Rates and determinants of reinitiating antihypertensive therapy after prolonged stoppage: a population-based study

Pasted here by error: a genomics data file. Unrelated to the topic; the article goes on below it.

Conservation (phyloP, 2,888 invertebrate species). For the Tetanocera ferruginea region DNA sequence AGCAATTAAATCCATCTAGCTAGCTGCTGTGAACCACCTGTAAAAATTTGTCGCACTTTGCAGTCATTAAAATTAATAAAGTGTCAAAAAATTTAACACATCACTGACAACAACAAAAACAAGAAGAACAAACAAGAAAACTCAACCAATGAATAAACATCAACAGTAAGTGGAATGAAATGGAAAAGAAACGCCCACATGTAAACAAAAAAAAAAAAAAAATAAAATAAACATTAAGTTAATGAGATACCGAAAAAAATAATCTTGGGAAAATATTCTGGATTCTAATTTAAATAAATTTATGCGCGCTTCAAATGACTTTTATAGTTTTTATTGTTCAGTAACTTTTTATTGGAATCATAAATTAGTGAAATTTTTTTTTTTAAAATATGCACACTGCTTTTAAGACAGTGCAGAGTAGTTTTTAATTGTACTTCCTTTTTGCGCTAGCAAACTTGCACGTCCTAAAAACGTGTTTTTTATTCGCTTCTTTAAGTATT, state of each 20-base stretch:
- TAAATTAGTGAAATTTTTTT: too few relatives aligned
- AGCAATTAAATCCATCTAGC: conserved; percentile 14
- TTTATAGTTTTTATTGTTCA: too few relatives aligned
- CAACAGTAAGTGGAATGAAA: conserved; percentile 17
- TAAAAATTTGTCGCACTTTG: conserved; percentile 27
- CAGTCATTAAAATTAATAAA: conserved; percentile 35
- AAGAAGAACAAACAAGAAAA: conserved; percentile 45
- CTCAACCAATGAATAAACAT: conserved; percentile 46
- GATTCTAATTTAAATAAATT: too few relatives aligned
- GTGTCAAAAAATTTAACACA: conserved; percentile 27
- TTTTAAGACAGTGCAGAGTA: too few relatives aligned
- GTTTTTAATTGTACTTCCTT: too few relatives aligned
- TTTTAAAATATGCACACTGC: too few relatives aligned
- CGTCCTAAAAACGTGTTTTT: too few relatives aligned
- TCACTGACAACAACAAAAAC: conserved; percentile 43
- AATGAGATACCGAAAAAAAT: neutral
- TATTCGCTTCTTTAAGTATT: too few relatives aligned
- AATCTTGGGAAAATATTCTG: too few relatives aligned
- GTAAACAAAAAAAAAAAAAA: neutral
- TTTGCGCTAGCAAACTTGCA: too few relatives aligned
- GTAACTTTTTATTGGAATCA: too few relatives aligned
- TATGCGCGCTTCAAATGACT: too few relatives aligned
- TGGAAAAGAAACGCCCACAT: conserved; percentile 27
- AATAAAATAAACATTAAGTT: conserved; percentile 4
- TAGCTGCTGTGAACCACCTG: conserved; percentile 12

OBJECTIVE: To assess patterns of restarting antihypertensive drugs after a prolonged period of discontinuation. METHODS: We conducted a retrospective cohort study among new users of blood pressure-lowering medication in the PHARMO database in the Ntherlands, who had a period of at least 180 days without such medication. A multivariable Cox proportional hazard analysis was used to explore the baseline variables associated with reinitiating treatment. Case-crossover analysis was used to evaluate determinants of reinitiating treatment. RESULTS: We identified 35 714 patients as initiating blood pressure-lowering treatment during the period 1 January 1999 to 30 June 2004. Of the 18 357 (51.4%) patients who discontinued blood pressure-lowering treatment, 19.3% restarted treatment within 1 year and 60.7% restarted within 6 years. With every additional year they had been on therapy, patients were more likely to restart [odds ratio (OR) = 1.38; 95% confidence interval (CI) = 1.34-1.42]. The case-crossover analysis revealed that hospitalization for cardiovascular disease (OR = 2.20; 95% CI = 1.84-2.63), as well as refilling of another cardiovascular medication (OR = 1.25; 95% CI = 1.11-1.40), were each independently associated with reinitiating treatment. Refilling non-cardiovascular medications was not associated with reinitiating treatment (OR = 1.03; 95% CI = 0.97-1.10). CONCLUSION: Physicians should be aware that many patients have prolonged periods of discontinuation during the use of blood pressure-lowering medication, and that most of these patients will eventually resume therapy. Ongoing refilling other medications is not associated with reinitiating treatment. This suggests that, for some patients, the decision to discontinue may be drug specific rather than a behavioural characteristic applicable to all chronic treatments.

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